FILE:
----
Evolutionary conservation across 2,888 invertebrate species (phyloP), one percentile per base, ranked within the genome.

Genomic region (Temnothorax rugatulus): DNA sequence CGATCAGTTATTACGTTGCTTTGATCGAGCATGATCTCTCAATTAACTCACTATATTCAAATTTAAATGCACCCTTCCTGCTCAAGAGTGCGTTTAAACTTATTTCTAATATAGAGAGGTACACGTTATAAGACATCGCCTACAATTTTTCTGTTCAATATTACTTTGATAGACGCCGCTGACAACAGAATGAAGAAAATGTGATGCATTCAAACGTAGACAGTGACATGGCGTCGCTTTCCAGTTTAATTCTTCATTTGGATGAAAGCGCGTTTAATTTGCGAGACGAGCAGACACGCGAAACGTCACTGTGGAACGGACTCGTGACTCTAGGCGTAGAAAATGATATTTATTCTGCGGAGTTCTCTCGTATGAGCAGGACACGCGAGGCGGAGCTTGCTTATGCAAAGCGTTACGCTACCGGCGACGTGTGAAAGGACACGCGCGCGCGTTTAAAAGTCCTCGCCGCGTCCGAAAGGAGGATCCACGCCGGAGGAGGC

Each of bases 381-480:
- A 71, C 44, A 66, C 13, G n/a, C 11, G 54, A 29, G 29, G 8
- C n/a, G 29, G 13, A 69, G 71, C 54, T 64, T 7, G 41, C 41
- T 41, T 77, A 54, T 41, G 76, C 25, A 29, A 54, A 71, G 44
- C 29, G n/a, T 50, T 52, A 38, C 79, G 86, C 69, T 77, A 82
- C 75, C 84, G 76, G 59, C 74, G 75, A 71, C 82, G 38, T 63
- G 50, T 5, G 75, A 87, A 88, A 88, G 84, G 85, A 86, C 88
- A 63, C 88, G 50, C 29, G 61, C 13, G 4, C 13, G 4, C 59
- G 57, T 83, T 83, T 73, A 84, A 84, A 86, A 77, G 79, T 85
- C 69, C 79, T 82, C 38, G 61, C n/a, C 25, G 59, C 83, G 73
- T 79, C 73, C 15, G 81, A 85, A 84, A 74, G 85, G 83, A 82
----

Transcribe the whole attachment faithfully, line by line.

Evolutionary conservation across 2,888 invertebrate species (phyloP), one percentile per base, ranked within the genome.

Genomic region (Temnothorax rugatulus): DNA sequence CGATCAGTTATTACGTTGCTTTGATCGAGCATGATCTCTCAATTAACTCACTATATTCAAATTTAAATGCACCCTTCCTGCTCAAGAGTGCGTTTAAACTTATTTCTAATATAGAGAGGTACACGTTATAAGACATCGCCTACAATTTTTCTGTTCAATATTACTTTGATAGACGCCGCTGACAACAGAATGAAGAAAATGTGATGCATTCAAACGTAGACAGTGACATGGCGTCGCTTTCCAGTTTAATTCTTCATTTGGATGAAAGCGCGTTTAATTTGCGAGACGAGCAGACACGCGAAACGTCACTGTGGAACGGACTCGTGACTCTAGGCGTAGAAAATGATATTTATTCTGCGGAGTTCTCTCGTATGAGCAGGACACGCGAGGCGGAGCTTGCTTATGCAAAGCGTTACGCTACCGGCGACGTGTGAAAGGACACGCGCGCGCGTTTAAAAGTCCTCGCCGCGTCCGAAAGGAGGATCCACGCCGGAGGAGGC

Each of bases 381-480:
- A 71, C 44, A 66, C 13, G n/a, C 11, G 54, A 29, G 29, G 8
- C n/a, G 29, G 13, A 69, G 71, C 54, T 64, T 7, G 41, C 41
- T 41, T 77, A 54, T 41, G 76, C 25, A 29, A 54, A 71, G 44
- C 29, G n/a, T 50, T 52, A 38, C 79, G 86, C 69, T 77, A 82
- C 75, C 84, G 76, G 59, C 74, G 75, A 71, C 82, G 38, T 63
- G 50, T 5, G 75, A 87, A 88, A 88, G 84, G 85, A 86, C 88
- A 63, C 88, G 50, C 29, G 61, C 13, G 4, C 13, G 4, C 59
- G 57, T 83, T 83, T 73, A 84, A 84, A 86, A 77, G 79, T 85
- C 69, C 79, T 82, C 38, G 61, C n/a, C 25, G 59, C 83, G 73
- T 79, C 73, C 15, G 81, A 85, A 84, A 74, G 85, G 83, A 82